in front of audiences, if it hadn’t been for a few cans of film found at the back of cupboards in distant provincial cinemas it is possible he wouldn’t be
remembered at all, even in Germany.
He wrote no memoir and is rarely mentioned in those of contemporaries. Fleeting descriptions suggest he lived quietly with his wife, had no children,
was a loner, possessed a quirky sense of humour and came alive only on stage or on a film set.
Schreck had harboured ambitions to tread the boards from an early age, something his overbearing father dismissed out of hand. Schreck’s mother, meanwhile, secretly funded acting classes behind her husband’s back and when Schreck senior died – when Max was in his late teens – it freed him to enrol at a Berlin drama school. On graduation he joined a touring repertory company and spent two years on the road before moving on to the prestigious Munich Kammerspiele, where his performances included a role in Bertolt Brecht’s debut Drums in the Night. He became a favourite of the renowned Austrian director Max Reinhardt, who around 1920 introduced Schreck to FW Murnau just when the visionary director was planning his film version of Dracula.
Schreck had a handful of appearances in early German cinema to his name when he met Murnau, making his debut in the 1920 epic of 16th-century Spain, The Mayor of Zalamea, adapted from a play in which he had appeared, followed by Death is the Witness, a fantasy about an elixir of immortality.
Film suited Schreck, who had built a reputation as a man keen to embrace the grotesque in his roles, happy to conceal himself behind elaborate make-up, but he never revisited the horror genre even after his career-defining performance in Nosferatu. Lugosi and Lee returned to Dracula many times during their careers but Schreck’s Orlok was destined to be a one-off, a nine-minute masterclass in eerie, spine-chilling cinema.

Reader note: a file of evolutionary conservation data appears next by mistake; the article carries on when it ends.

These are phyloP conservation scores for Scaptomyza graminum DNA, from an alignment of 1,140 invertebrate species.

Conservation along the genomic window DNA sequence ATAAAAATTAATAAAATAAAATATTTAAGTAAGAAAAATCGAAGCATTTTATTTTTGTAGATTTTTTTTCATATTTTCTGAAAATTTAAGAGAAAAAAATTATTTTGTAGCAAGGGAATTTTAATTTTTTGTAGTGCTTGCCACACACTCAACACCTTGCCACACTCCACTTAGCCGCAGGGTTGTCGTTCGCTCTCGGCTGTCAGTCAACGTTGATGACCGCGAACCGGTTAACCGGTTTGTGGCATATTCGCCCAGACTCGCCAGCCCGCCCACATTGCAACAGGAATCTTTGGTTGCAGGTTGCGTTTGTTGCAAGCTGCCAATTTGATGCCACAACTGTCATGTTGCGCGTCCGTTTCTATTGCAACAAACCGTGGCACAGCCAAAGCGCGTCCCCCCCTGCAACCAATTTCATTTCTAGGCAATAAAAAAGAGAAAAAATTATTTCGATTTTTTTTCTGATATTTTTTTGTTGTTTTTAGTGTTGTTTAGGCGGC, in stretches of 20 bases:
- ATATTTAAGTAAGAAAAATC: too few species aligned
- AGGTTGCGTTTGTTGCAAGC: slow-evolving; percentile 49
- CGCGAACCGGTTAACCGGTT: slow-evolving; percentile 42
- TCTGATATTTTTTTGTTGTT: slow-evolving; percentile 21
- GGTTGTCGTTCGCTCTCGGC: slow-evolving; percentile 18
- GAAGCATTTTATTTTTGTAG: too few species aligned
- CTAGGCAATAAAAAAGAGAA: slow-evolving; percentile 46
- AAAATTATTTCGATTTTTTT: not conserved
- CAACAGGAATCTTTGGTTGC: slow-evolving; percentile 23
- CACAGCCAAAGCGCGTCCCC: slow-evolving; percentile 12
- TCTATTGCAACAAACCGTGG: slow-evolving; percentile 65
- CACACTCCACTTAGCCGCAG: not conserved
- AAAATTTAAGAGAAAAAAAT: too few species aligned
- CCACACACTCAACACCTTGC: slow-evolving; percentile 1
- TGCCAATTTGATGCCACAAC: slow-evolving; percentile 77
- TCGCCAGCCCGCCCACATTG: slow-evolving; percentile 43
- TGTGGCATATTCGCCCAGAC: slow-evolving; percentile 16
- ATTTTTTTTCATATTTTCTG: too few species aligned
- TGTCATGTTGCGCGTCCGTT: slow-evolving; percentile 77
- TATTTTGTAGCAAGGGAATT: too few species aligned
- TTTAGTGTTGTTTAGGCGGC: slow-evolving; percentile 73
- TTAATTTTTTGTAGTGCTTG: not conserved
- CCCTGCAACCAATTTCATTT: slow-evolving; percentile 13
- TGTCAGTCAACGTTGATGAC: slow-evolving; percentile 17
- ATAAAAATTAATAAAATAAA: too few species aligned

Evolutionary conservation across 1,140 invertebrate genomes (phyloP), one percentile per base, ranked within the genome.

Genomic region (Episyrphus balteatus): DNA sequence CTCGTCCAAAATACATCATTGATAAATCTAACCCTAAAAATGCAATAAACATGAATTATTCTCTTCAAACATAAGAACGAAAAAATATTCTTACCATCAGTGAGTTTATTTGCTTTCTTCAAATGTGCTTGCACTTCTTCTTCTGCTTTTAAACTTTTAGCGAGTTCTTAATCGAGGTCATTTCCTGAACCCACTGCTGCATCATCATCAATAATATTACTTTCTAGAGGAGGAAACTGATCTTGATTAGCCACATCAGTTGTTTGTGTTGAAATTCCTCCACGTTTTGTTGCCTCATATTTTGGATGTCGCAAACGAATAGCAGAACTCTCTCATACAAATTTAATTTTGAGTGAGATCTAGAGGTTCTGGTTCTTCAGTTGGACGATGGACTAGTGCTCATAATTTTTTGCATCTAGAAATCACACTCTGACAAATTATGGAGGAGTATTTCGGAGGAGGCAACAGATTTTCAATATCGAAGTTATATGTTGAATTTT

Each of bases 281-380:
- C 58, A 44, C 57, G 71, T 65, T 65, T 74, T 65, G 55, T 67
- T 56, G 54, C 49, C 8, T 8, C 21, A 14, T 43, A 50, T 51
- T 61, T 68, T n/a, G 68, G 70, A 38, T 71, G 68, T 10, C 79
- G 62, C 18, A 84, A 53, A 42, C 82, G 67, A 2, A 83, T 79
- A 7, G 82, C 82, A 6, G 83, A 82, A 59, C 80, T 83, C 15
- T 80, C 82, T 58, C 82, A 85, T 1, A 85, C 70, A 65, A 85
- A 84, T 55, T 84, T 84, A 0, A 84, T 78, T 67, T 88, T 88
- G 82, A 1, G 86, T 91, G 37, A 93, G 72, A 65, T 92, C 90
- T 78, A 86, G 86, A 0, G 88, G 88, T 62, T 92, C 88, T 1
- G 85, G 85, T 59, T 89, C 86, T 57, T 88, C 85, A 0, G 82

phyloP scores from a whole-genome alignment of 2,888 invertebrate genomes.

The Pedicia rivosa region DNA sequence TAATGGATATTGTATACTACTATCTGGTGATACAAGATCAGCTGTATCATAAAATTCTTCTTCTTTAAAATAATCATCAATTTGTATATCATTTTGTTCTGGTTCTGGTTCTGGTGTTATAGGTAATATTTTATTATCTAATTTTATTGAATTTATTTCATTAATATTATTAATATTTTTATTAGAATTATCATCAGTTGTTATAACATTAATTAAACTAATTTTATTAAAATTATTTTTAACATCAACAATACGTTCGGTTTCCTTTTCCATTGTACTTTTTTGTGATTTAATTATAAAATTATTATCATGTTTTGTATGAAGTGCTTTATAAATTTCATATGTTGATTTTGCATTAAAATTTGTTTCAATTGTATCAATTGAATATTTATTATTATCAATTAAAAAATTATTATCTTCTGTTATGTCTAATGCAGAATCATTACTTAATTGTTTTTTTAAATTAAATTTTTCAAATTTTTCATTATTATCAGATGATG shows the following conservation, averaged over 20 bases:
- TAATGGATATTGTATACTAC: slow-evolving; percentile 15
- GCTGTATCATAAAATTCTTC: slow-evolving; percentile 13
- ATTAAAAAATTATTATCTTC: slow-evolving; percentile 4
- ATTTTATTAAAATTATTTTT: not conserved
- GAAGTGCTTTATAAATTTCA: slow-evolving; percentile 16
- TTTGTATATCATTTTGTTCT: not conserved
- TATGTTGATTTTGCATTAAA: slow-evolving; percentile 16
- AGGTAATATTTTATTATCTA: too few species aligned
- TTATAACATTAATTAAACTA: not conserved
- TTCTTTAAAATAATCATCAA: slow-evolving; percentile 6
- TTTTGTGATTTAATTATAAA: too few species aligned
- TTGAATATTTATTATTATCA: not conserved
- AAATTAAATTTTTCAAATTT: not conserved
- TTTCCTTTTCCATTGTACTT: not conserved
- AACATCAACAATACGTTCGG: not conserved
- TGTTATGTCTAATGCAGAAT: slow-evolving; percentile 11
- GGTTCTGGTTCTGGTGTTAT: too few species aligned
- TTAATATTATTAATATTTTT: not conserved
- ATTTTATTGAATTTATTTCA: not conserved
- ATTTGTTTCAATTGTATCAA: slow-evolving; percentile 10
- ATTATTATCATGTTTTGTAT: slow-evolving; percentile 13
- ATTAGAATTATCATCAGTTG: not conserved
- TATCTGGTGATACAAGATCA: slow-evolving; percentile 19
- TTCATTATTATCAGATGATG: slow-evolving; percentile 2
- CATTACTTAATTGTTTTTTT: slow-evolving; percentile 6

There were roles as a blind man in the 1923 Expressionist masterpiece The Street, as the Doge in one of the first cinema adaptations of The Merchant
of Venice, and in a bizarre slapstick short scripted by Brecht, Mysteries of a
Barber’s Shop, but there was only one other collaboration with Murnau, the
forgettable 1926 comedy The Finances of the Grand Duke, that the director himself later disowned.
Schreck managed to juggle his screen appearances with stage work, earning
excellent reviews for a rare lead role in Moliere’s The Miser and appearing from 1933 at Erika Mann’s antifascist cabaret The Peppermill. On the night he died from a heart attack he had stood in for an indisposed actor as the Grand Inquisitor in Schiller’s Don Carlos.
Yet for all his positive notices, not to mention an ever-increasing posthumous reputation thanks to the immortality of Nosferatu, Schreck was soon all but forgotten, vanishing like Orlok in the morning sun. He was never a leading man on stage or screen, preferring the shadowy limelight of supporting roles, making his reviews, while positive, usually just passing references.
It took until the mid-2000s for a biographer, Stefan Eickhoff, to focus attention on a man permanently just out of reach, a wispy, chimerical figure
seemingly determined to sidestep posterity. Even he struggled to find much of the man behind the panstick, until he discovered a box of photographs hidden away in an archive.
Portraits. Self-portraits. Photographs Schreck had taken in costume for
almost every role he played, preserving characters in which he immersed and disguised himself for long forgotten plays and lost silent films, a catalogue of fleeting moments from a life made immortal in nine minutes that changed cinema forever.